Similarly damaging for Remain – and, by implication, Labour – was the number of Leave votes cast in Wales. Once fiercely loyal to Labour, Wales has recently witnessed a dramatic upturn in fortunes for UKIP, who now not only occupy seven seats in the National Assembly but will have been buoyed both by this week’s referendum results and those of the last general election. Caerphilly and Torfaen, two of the most Eurosceptic areas in Wales, both saw over 60% of their electorates vote to leave the EU, directly mirroring increases in the UKIP share of 17% and 16.7% respectively in 2015.
The problem that now faces Labour is a split between two distinct groups of voters on which they have found themselves equally reliant. On the one hand, metropolitan and socially liberal middle-class voters (primarily from London) have become an important component of the party’s core base, but they are almost entirely at odds with the poorer and socially conservative working-class members of the electorate that for so long were dedicated Labour supporters. Whilst the former have stuck diligently with the party, it is the latter that Labour are continually failing to win back, with UKIP taking advantage of this crisis by offering a home to the disillusioned.
Many would argue that Labour’s continual championing of progressive social values is the right thing not just for the party but for British politics in general. But their approach is increasingly at odds with the majority of voters in their traditional heartlands, whose largely tribal and socially conservative outlook on issues such as immigration and its impact on their local communities has led them into the arms of UKIP, who offer them what they feel Labour no longer can.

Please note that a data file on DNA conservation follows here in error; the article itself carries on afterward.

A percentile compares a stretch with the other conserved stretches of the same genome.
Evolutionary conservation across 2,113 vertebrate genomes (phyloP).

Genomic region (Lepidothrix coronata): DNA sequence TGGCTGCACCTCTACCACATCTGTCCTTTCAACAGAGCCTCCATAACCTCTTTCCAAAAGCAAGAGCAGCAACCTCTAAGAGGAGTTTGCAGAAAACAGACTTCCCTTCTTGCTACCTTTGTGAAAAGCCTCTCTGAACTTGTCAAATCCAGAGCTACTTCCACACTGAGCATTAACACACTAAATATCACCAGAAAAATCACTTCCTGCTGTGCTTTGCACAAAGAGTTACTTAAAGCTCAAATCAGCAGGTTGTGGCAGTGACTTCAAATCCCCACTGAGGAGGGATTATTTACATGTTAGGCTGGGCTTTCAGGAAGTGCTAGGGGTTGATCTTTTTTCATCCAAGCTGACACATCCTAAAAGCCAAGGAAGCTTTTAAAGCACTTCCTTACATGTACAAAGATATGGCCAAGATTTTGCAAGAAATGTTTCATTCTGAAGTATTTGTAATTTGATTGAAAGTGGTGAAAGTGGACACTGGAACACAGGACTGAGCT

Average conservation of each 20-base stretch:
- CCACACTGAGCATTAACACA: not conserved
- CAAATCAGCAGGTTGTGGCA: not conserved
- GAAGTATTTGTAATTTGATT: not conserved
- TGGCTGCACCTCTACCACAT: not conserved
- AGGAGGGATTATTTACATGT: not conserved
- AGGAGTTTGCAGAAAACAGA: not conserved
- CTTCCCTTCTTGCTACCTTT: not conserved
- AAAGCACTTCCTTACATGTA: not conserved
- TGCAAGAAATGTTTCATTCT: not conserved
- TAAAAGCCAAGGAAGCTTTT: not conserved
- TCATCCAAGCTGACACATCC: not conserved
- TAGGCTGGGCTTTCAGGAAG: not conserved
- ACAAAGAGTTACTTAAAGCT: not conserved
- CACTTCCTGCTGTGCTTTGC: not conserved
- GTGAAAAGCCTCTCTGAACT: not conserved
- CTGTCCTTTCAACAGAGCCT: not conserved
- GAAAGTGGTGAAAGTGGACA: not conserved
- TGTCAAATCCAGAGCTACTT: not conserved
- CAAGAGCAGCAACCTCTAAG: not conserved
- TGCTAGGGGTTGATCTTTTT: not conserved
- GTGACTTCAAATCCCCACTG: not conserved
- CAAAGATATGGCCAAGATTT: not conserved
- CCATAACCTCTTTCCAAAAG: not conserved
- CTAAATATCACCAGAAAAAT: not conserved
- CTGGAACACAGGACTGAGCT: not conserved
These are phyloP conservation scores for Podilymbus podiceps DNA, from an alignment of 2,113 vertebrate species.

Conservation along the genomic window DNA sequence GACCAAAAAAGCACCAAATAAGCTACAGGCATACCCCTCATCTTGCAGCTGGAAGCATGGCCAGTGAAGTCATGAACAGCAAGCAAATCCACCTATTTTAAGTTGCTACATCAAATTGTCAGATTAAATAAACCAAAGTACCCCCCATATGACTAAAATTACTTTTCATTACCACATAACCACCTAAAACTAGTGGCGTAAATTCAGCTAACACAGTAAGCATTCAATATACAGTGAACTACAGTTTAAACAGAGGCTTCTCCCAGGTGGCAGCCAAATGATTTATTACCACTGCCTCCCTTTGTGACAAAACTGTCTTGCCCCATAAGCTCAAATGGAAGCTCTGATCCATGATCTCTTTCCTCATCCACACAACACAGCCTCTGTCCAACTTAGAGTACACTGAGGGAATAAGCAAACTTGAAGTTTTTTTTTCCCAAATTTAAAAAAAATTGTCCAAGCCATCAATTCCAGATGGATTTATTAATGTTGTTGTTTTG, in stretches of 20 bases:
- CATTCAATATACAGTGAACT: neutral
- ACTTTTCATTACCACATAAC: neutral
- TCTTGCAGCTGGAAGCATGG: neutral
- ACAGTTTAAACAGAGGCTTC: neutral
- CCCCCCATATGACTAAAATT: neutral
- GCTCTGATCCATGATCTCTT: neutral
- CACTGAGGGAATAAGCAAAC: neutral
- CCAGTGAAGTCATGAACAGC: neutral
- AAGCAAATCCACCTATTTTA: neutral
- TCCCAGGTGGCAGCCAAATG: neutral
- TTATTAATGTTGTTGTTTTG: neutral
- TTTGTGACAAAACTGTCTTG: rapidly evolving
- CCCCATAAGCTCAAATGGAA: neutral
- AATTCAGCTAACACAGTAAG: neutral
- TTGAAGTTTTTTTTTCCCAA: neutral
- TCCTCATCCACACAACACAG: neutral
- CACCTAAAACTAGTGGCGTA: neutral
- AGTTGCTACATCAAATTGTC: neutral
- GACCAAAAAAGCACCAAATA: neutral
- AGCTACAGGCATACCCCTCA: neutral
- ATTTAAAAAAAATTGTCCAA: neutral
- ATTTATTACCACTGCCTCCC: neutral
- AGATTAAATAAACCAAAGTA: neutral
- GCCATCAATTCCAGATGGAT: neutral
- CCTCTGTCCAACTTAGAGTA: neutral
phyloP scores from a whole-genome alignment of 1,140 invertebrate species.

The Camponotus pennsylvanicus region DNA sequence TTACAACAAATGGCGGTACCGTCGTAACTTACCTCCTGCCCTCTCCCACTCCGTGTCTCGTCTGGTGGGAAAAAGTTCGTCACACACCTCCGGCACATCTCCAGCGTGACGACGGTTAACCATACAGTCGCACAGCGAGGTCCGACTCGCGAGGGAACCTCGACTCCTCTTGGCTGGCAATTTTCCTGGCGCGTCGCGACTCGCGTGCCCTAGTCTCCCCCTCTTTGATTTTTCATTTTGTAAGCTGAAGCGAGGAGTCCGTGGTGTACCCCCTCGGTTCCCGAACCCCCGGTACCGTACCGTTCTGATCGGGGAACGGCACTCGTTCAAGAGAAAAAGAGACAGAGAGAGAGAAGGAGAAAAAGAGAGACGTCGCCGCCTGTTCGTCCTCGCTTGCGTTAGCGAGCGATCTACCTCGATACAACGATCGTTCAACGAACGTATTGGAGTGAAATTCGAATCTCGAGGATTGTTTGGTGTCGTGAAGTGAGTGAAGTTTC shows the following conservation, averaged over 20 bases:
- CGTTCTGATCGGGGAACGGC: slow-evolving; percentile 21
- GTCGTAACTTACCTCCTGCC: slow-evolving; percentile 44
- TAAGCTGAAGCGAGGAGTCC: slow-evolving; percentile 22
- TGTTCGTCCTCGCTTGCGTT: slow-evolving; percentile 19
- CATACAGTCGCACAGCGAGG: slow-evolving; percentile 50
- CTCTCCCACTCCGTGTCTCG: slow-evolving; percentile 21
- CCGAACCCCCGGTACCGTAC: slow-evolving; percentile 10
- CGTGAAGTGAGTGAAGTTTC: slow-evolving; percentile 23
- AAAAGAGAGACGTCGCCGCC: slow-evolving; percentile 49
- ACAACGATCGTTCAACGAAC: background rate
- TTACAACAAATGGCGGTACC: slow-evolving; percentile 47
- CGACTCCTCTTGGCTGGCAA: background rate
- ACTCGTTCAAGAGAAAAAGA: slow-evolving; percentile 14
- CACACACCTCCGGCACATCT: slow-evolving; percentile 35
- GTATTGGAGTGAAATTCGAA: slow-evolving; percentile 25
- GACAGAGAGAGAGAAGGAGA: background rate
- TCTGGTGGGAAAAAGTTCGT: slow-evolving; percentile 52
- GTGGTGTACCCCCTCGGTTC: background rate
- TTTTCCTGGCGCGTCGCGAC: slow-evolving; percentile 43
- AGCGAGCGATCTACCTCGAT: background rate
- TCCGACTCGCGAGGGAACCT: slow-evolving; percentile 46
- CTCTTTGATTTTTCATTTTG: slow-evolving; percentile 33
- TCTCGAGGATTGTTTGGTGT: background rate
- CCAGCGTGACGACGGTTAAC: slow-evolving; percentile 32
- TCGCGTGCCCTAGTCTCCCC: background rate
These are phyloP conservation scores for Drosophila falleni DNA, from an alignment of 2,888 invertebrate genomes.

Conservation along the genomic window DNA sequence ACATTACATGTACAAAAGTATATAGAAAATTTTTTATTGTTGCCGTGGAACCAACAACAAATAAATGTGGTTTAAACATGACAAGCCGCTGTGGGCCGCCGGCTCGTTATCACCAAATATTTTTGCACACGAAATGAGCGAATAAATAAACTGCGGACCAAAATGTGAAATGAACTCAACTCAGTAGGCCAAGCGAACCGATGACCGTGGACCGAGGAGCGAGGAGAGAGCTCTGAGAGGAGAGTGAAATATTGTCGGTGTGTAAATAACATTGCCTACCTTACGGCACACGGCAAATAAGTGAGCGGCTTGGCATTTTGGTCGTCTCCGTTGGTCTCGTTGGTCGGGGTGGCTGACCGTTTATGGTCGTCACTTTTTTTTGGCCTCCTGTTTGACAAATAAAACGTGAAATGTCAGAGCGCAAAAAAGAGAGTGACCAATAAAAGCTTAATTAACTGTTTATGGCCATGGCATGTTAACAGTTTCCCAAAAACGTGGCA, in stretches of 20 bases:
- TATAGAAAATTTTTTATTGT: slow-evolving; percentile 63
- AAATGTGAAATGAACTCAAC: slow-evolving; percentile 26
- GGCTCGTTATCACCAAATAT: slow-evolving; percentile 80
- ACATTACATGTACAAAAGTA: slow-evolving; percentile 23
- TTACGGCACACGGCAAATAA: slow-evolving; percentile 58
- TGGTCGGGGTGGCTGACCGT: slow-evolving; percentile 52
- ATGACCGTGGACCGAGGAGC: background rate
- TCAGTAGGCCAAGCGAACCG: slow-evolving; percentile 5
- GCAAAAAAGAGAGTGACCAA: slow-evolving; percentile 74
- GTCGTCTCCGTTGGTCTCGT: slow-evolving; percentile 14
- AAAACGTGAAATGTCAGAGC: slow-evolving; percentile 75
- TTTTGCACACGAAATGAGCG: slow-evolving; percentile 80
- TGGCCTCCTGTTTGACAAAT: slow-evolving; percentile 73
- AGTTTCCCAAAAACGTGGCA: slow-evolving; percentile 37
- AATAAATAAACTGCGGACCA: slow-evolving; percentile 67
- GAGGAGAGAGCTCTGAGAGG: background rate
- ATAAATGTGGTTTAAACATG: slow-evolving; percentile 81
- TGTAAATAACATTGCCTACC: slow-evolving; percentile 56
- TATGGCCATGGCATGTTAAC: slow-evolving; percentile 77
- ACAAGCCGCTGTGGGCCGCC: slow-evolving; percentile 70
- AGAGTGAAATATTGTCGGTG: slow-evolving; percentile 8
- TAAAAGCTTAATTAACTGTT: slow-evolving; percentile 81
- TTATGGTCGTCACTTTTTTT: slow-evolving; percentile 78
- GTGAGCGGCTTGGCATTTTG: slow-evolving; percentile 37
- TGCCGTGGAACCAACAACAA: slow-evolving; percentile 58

The difficulty for Labour is that they cannot appease one without alienating the other. A continuation of progressive and socially liberal policies will keep their metropolitan voters content but is only going to drive traditional working-class voters further away, increasing the likelihood that the 2020 General Election will be just as painful as 2015, albeit with a further increase in the vote for UKIP in the northern areas that they continue to target.
Of course, Labour’s future also depends on the route that UKIP itself decides to take. Set up with one goal firmly in mind, the party has now achieved the independence from Brussels that it has so desperately craved for the past two decades, but there are no signs that they will be going away any time soon. As results in both the referendum and the General Election have shown, there remains an appetite for the party’s brand of right-wing populism, a potent and appealing mix that continues to enjoy widespread success across Europe. Anti-establishment feeling undoubtedly played a significant role in the minds of many Brexit backers on Thursday, and that sense of abandonment is one that UKIP have the ability to tap into if they play their cards right and carefully construct a clear message over the coming months.
With Labour’s traditional northern heartlands providing UKIP with plenty of potential inroads, 2020 may not only see Nigel Farage’s party dramatically increase their share of the vote but could produce another disastrous result for Labour, one that may end up having dire and long-lasting consequences.